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This question already has an answer here:

I love viewing RAW images through Picasa, as it's a free viewer and works for all RAW files. But there's sometihng I don't like — the auto adjust/enhance feature. After opening a RAW file, the preview gets changed after a second.

How to configure Picasa so it shows only the unedited RAW file?

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marked as duplicate by mattdm, Paul Cezanne, MikeW, Itai, ahockley Aug 4 '13 at 23:23

This question has been asked before and already has an answer. If those answers do not fully address your question, please ask a new question.

1  
See the other question, but the essential answer is there is no such thing as showing an unedited raw file. –  mattdm Aug 2 '13 at 15:00
    
The short answer is that it immediately loads the embedded thumbnail, while it calculates its own result from the actual RAW data in the background and shows that once it's complete. The JPEG thumbnail will have different processing applied. See the duplicate question for more information, and this for why the JPEG preview may look "better" (or different) to the RAW image once it's calculated. –  thomasrutter Aug 5 '13 at 5:30

2 Answers 2

up vote 2 down vote accepted

Please do see the question this is marked as a duplicate of for a full answer, but just to emphasize the point I wanted to add this example. This is as close to an "unedited RAW file" as I can manage:

an "unedited RAW file"

I made it with unprocessed_raw from LibRaw. Each pixel contains the raw data for the photosite with no interpolation, and scaled to fit into an 8-bit JPEG for uploading but not otherwise.

The corresponding from-the-camera RAW preview looks like this:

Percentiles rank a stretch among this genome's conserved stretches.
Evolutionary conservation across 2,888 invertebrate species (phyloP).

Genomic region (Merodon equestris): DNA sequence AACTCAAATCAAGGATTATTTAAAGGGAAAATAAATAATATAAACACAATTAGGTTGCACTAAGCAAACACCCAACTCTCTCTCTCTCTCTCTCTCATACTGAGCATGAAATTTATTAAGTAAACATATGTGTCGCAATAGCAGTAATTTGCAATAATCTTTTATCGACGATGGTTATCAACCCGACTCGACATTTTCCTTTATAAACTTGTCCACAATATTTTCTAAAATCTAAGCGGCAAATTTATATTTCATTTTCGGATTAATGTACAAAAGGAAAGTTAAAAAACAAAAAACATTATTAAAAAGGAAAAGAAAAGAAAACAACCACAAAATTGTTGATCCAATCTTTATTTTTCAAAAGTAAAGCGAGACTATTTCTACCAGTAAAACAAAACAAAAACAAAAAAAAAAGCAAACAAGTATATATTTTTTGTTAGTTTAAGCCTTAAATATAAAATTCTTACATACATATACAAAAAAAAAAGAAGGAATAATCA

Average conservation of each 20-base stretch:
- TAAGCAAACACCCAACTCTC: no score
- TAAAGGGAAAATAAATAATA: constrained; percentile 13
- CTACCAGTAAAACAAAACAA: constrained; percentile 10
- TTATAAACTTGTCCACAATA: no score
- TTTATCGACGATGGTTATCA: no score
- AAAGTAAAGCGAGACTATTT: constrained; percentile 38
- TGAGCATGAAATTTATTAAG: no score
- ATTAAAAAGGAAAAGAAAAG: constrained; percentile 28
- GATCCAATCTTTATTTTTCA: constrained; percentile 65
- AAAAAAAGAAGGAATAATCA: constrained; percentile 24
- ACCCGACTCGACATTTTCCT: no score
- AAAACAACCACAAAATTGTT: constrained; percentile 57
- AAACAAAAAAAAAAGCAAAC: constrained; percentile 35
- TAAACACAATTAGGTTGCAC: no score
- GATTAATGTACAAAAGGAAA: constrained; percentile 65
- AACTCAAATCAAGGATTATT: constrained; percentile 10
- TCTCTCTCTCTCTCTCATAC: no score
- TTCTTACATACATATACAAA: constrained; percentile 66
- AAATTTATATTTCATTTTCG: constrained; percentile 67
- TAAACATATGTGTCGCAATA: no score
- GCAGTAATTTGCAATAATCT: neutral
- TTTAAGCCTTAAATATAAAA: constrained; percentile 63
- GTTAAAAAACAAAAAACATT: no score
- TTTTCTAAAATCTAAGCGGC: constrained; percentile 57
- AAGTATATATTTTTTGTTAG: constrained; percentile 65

from-camera preview

Which I think we can pretty much agree makes a better preview.

Those are scaled-down, obviously — let me also illustrate with some expanded samples. Here's a crop of the eye from the built-in preview. You'll notice some serious JPEG artifacts — the image out the other side of the RAW converter doesn't have these, of course, and they'd be barely noticeable with a higher-quality in-camera JPEG than is used in the preview. Anyway:

crop of eye from preview

And here is the same eye (sorry, slightly different crop) cropped from the "unprocessed" RAW, although here I've applied a levels adjustment so you can see the pixels more clearly:

crop from "unprocessed" raw

Sooooo, I think the obvious conclusion here is that Picasa is really doing the right thing after all.

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Are you sure that Picasa actually chages the RAW file? I haven't used Picasa but many (most?) RAW formats include a JPEG preview and my guess is that the first thing you see is the preview and then you see the RAW-file.

I may bee completely off here but that is how many RAW-viewers work.

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